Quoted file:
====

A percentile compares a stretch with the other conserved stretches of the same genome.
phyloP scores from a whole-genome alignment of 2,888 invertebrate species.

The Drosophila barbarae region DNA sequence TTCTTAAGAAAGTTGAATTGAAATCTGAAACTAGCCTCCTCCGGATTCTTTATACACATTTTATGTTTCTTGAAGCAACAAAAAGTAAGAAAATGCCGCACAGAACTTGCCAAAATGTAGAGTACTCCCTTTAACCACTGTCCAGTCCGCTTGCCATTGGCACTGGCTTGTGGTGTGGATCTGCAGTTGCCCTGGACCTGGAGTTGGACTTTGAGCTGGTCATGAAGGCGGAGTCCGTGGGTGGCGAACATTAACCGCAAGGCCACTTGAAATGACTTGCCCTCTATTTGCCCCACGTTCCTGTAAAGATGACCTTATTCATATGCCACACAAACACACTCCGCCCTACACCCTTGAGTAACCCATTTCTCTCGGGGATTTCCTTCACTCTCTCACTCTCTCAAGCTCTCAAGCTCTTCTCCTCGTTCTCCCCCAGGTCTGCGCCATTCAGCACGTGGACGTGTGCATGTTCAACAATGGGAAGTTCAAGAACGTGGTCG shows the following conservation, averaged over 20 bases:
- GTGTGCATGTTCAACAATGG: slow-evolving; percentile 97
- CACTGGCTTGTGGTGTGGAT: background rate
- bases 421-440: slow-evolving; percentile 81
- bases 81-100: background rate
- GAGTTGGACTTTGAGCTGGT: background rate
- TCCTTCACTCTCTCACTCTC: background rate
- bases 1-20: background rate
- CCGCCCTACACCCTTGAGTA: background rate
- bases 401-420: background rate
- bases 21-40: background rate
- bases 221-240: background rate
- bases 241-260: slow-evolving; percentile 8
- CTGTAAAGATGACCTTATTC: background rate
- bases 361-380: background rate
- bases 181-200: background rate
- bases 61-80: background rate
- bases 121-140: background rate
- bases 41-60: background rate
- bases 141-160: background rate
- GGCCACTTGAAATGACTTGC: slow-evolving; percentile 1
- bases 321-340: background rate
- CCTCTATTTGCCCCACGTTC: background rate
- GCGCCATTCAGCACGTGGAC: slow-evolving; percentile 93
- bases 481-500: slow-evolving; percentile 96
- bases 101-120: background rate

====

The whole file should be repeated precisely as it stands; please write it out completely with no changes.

A percentile compares a stretch with the other conserved stretches of the same genome.
phyloP scores from a whole-genome alignment of 2,888 invertebrate species.

The Drosophila barbarae region DNA sequence TTCTTAAGAAAGTTGAATTGAAATCTGAAACTAGCCTCCTCCGGATTCTTTATACACATTTTATGTTTCTTGAAGCAACAAAAAGTAAGAAAATGCCGCACAGAACTTGCCAAAATGTAGAGTACTCCCTTTAACCACTGTCCAGTCCGCTTGCCATTGGCACTGGCTTGTGGTGTGGATCTGCAGTTGCCCTGGACCTGGAGTTGGACTTTGAGCTGGTCATGAAGGCGGAGTCCGTGGGTGGCGAACATTAACCGCAAGGCCACTTGAAATGACTTGCCCTCTATTTGCCCCACGTTCCTGTAAAGATGACCTTATTCATATGCCACACAAACACACTCCGCCCTACACCCTTGAGTAACCCATTTCTCTCGGGGATTTCCTTCACTCTCTCACTCTCTCAAGCTCTCAAGCTCTTCTCCTCGTTCTCCCCCAGGTCTGCGCCATTCAGCACGTGGACGTGTGCATGTTCAACAATGGGAAGTTCAAGAACGTGGTCG shows the following conservation, averaged over 20 bases:
- GTGTGCATGTTCAACAATGG: slow-evolving; percentile 97
- CACTGGCTTGTGGTGTGGAT: background rate
- bases 421-440: slow-evolving; percentile 81
- bases 81-100: background rate
- GAGTTGGACTTTGAGCTGGT: background rate
- TCCTTCACTCTCTCACTCTC: background rate
- bases 1-20: background rate
- CCGCCCTACACCCTTGAGTA: background rate
- bases 401-420: background rate
- bases 21-40: background rate
- bases 221-240: background rate
- bases 241-260: slow-evolving; percentile 8
- CTGTAAAGATGACCTTATTC: background rate
- bases 361-380: background rate
- bases 181-200: background rate
- bases 61-80: background rate
- bases 121-140: background rate
- bases 41-60: background rate
- bases 141-160: background rate
- GGCCACTTGAAATGACTTGC: slow-evolving; percentile 1
- bases 321-340: background rate
- CCTCTATTTGCCCCACGTTC: background rate
- GCGCCATTCAGCACGTGGAC: slow-evolving; percentile 93
- bases 481-500: slow-evolving; percentile 96
- bases 101-120: background rate